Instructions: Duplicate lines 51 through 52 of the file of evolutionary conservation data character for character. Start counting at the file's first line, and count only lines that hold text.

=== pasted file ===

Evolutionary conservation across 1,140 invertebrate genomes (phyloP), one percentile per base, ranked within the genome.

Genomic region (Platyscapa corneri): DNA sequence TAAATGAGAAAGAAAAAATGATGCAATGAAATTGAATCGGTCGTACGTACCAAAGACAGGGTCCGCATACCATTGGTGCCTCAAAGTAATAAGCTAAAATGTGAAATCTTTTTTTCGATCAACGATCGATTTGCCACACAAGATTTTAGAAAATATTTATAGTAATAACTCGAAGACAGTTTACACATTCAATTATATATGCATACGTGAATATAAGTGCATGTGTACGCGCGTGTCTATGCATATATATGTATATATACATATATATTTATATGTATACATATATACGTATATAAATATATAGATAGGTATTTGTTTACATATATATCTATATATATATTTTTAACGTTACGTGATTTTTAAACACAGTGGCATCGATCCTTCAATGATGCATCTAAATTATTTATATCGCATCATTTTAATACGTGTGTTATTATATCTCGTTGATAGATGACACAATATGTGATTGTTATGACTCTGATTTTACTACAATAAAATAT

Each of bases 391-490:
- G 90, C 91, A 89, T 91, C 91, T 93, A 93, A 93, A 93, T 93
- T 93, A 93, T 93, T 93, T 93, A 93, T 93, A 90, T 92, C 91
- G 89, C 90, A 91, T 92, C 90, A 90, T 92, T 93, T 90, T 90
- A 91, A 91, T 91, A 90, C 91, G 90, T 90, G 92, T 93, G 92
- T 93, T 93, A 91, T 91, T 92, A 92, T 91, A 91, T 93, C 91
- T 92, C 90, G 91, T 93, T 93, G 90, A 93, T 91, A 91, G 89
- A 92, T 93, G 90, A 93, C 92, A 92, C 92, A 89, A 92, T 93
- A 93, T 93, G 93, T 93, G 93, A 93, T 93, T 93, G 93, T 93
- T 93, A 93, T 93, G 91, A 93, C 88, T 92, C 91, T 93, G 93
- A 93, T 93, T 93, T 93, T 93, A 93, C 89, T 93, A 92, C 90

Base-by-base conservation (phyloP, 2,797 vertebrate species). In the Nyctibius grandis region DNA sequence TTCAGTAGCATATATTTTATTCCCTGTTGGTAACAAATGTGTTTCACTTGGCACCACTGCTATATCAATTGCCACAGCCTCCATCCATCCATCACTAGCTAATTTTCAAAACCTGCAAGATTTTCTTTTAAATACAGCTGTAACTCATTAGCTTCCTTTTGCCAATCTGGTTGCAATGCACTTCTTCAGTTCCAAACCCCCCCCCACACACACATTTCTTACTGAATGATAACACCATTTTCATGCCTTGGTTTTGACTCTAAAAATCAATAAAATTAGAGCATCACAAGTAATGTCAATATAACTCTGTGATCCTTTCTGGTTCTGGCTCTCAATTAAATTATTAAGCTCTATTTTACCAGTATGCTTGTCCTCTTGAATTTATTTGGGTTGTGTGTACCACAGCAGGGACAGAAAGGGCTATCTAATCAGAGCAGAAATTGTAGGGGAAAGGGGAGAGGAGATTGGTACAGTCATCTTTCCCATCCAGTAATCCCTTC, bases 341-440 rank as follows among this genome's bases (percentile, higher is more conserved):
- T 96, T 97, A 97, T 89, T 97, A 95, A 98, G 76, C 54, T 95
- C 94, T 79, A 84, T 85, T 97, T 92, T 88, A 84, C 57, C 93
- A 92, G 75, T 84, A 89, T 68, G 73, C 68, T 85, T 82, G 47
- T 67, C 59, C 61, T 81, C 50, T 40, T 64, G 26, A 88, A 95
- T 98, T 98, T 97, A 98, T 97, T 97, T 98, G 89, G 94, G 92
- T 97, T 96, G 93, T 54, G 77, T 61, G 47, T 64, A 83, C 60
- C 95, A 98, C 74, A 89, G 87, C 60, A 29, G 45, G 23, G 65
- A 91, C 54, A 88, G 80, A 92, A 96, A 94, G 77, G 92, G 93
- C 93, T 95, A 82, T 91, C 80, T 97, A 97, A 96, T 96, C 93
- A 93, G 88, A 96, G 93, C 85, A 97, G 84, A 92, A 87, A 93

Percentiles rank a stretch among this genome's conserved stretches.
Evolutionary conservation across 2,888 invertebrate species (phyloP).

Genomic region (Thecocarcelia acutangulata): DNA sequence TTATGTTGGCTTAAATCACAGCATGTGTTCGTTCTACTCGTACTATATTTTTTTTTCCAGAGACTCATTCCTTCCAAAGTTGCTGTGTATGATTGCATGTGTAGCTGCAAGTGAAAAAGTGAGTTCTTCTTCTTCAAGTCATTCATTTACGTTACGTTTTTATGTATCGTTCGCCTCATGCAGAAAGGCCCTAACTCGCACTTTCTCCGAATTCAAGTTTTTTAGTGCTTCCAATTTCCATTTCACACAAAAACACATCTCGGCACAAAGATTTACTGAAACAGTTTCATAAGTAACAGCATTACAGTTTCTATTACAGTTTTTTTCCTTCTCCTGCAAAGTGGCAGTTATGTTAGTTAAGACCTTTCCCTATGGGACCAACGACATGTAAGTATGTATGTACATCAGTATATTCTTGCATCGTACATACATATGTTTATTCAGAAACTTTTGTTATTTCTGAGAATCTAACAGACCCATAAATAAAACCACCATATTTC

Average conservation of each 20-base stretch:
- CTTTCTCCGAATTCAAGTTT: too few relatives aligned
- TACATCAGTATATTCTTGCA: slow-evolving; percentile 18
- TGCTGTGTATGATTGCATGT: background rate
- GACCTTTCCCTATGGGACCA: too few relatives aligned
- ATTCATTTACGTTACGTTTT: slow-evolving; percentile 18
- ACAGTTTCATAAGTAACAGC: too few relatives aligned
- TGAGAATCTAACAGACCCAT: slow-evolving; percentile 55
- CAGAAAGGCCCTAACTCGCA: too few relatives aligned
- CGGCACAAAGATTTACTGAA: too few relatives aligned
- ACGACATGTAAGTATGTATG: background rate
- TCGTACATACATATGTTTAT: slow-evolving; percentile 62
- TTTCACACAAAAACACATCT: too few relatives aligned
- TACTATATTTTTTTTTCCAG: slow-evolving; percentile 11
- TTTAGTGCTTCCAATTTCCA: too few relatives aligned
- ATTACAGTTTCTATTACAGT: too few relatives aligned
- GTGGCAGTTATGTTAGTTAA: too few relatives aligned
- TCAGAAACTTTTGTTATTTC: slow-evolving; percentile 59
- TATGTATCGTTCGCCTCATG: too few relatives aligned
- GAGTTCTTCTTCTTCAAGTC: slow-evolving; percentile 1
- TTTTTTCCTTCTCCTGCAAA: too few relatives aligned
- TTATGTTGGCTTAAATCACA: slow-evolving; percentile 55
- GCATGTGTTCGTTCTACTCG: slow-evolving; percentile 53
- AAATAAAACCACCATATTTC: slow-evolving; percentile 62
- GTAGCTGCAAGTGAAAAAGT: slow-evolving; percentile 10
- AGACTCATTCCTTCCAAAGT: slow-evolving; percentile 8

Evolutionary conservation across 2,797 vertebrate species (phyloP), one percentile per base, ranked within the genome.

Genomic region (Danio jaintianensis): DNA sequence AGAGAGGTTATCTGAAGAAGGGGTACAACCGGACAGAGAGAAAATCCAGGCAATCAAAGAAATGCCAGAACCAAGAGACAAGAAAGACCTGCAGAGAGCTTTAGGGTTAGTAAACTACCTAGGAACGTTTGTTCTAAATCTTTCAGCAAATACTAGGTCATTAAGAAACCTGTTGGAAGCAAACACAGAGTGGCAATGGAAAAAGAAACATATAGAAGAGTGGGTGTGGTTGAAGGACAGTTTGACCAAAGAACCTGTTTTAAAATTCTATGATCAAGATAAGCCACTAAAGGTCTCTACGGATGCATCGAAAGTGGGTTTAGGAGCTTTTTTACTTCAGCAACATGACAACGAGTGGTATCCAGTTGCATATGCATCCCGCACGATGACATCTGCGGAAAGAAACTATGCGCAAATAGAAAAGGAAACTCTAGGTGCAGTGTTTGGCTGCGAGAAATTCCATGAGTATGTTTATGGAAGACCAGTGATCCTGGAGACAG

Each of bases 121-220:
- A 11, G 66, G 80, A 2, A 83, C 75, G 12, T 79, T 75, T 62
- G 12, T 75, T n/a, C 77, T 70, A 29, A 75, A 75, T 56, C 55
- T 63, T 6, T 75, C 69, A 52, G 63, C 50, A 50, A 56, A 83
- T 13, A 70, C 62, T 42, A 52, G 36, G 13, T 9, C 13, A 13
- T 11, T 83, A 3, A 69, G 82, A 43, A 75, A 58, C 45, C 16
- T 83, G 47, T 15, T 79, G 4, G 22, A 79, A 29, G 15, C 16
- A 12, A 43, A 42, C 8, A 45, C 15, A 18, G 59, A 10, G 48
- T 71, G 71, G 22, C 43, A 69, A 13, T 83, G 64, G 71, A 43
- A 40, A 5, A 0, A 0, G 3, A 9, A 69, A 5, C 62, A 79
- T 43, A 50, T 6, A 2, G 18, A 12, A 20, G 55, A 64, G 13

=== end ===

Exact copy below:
- AAATAAAACCACCATATTTC: slow-evolving; percentile 62
- GTAGCTGCAAGTGAAAAAGT: slow-evolving; percentile 10